23 December 2009
The use of air cleaners in dental clinics could make a significant difference to the health of dental workers, scientists claim. The research, published today in the Royal Society journal Interface, uses computational fluid dynamics to analyse the way that potentially infectious droplets from dental patients’ mouths circulate around clinics and infect staff. While similar research has previously been conducted in hospital settings, this is the first time such an analysis has been made in a dental clinic.
Dental workers are at a high risk of cross-infection from patients and the widespread use of central air conditioning systems in clinic buildings means that infections can easily spread from room to room. The research shows that air cleaners can be an effective way of reducing the spread of infection, but only when they are placed effectively, with the authors stressing that “the positioning of an air cleaner in the dental clinic is a particularly important consideration for controlling droplet and particle dispersion in dental clinics”.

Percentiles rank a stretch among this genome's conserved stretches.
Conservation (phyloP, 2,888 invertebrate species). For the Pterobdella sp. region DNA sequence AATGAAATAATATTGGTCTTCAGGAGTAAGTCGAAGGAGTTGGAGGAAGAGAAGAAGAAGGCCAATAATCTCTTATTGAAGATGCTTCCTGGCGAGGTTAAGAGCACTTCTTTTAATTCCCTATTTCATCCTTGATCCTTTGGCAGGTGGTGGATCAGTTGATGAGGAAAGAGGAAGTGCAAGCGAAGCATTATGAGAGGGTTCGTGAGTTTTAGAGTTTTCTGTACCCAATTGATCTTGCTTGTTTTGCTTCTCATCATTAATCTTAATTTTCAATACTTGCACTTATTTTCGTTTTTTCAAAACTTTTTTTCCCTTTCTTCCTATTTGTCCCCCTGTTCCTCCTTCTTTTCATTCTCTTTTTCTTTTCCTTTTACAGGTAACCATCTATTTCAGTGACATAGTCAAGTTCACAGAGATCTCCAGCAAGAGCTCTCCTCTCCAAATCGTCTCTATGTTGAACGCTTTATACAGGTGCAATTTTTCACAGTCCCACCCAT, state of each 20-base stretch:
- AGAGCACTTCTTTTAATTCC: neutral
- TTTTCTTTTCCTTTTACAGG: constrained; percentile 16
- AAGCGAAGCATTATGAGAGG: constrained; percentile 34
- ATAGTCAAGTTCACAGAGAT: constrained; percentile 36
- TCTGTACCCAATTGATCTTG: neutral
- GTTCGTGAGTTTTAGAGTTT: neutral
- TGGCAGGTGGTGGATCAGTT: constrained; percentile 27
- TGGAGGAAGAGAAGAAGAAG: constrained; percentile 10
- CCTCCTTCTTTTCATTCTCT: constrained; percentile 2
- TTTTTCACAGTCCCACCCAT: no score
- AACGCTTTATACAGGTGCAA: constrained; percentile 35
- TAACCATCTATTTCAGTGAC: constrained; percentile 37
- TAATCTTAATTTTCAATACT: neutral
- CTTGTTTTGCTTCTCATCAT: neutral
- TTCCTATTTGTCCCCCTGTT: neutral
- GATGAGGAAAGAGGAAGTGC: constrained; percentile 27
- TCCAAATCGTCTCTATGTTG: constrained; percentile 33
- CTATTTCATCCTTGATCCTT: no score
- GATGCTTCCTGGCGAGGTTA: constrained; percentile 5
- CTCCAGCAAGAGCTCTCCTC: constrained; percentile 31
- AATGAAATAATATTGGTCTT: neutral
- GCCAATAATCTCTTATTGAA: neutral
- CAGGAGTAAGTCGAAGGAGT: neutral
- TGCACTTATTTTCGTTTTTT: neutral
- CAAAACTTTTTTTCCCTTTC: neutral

The research was performed by an interdisciplinary team from the School of Architecture at Tsinghua University and the Peking University School and Hospital of Stomatology. The authors hope that the research will be carried further, particularly in connection to medical studies on the likelihood of infection from infectious airborne particles.
Read the full article here.